• No custom colour labels
  • Can’t include everything in one calendar (like ebook creation etc) they require separate calendars

Edit Flow Plugin:

  • Calendar – A convenient month-by-month look at your content.
  • Custom Statuses – Define the key stages to your workflow.
  • Editorial Comments – Threaded commenting in the admin for private discussion between writers and editors.
  • Editorial Metadata – Keep track of the important details.
  • Notifications – Receive timely updates on the content you’re following.
  • Story Budget – View your upcoming content budget.
  • User Groups – Keep your users organised by department or function.
  • Custom statuses
  • Doesn’t include social media
  • If you deactivate the plugin then the content you wrote using that plugin, would disappear
  • The plugin itself is heavy and intrusive
  • Quite restrictive
CoSchedule Editorial Calendar Plugin



I love CoSchedule. Coschedule is a paid service, that is a WordPress plugin that connects you to the premium/paid service.

Here is an overview of my coschedule calendar for Heart Handmade UK that includes posts and social media. The items highlighted green are part of the magical requeue function.

CoSchedule Premium Content Calendar Overview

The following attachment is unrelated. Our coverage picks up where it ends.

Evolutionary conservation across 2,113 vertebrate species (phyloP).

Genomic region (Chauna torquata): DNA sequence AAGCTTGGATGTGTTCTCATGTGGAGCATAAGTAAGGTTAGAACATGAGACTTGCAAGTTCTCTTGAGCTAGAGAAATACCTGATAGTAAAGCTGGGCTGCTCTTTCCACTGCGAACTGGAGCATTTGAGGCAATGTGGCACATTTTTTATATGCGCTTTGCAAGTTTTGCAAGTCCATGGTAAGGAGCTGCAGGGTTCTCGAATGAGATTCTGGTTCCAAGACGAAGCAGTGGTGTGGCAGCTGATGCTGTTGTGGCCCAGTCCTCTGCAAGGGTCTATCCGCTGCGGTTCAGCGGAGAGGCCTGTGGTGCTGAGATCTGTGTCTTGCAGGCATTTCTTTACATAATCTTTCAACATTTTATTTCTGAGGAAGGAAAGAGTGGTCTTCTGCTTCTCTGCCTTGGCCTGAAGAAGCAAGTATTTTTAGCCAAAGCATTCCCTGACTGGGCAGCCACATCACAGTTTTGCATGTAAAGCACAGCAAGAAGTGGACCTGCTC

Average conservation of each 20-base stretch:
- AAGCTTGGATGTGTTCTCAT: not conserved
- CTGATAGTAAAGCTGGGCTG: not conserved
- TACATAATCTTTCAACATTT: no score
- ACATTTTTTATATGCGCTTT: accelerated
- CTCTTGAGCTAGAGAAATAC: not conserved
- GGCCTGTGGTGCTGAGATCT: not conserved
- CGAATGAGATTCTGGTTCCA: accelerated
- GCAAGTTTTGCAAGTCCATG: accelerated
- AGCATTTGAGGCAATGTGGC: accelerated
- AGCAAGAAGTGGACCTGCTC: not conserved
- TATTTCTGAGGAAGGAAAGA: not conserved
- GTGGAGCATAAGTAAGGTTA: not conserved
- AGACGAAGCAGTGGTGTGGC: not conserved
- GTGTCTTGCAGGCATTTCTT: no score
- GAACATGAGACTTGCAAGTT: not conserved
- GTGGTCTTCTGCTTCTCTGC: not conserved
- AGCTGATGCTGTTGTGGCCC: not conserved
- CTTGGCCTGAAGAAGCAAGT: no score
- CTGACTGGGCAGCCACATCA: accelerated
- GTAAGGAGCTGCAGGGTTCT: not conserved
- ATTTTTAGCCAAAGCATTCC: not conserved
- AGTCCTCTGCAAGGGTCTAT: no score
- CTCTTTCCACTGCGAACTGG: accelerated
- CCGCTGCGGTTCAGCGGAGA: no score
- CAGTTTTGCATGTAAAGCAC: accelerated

• Monthly overview calendar
  • Can add social media, ebook creation, newsletters and more in one calendar
  • Custom colour labels
  • Can schedule to social media without attaching them to your blog content
  • Schedules to Pinterest boards
  • Integrates with Google Docs
  • Evernote integration
  • Converts Evernote and Google doc content to WordPress
  • Can add teams
  • Assign roles for team members
  • Task lists
  • Connects to other services like buffer or for sharing on social
  • Has an automatic reposting option
Custom Colour labels in CoSchedule
ReQueue Preview for Coschedule
Social media drip campaign
  • The interface can seem a bit intimidating at first but there are walkthrough videos and tutorials on their blog
  • Can add multiple blogs but you pay for each one
  • Doesn’t integrate with HootSuite
  • Can’t @mention people in comments

My favourite feature to use for Heart Handmade is the drip social media feature and automatic reposting.

By taking advantage of all the Coschedule features, you can save time and skyrocket your blog posts reach exponentially because you are organised.

The CoSchedule WordPress editorial calendar has a lot to offer anyone who wants to maximise the productivity and share potential of their blog and social media marketing efforts.

Whether you’re running your website on your own or work with a VA, you will definitely benefit from using Coschedule.

If you don’t feel you can justify the price at this time, I highly recommend using Trello (as I do now with Clarity Avenue content). If you were wondering how to create an editorial calendar, I hope that you feel educated.

In need of an editorial calendar? And editorial calendar templates? Want to know why you need to use a content calendar for social media? And what programs and tools you should use? Let me show you how to create an editorial calendar with any of these 7 tools #bloggingtips #entrepreneur #blogging #bloggingforbeginners #blogger #cavenue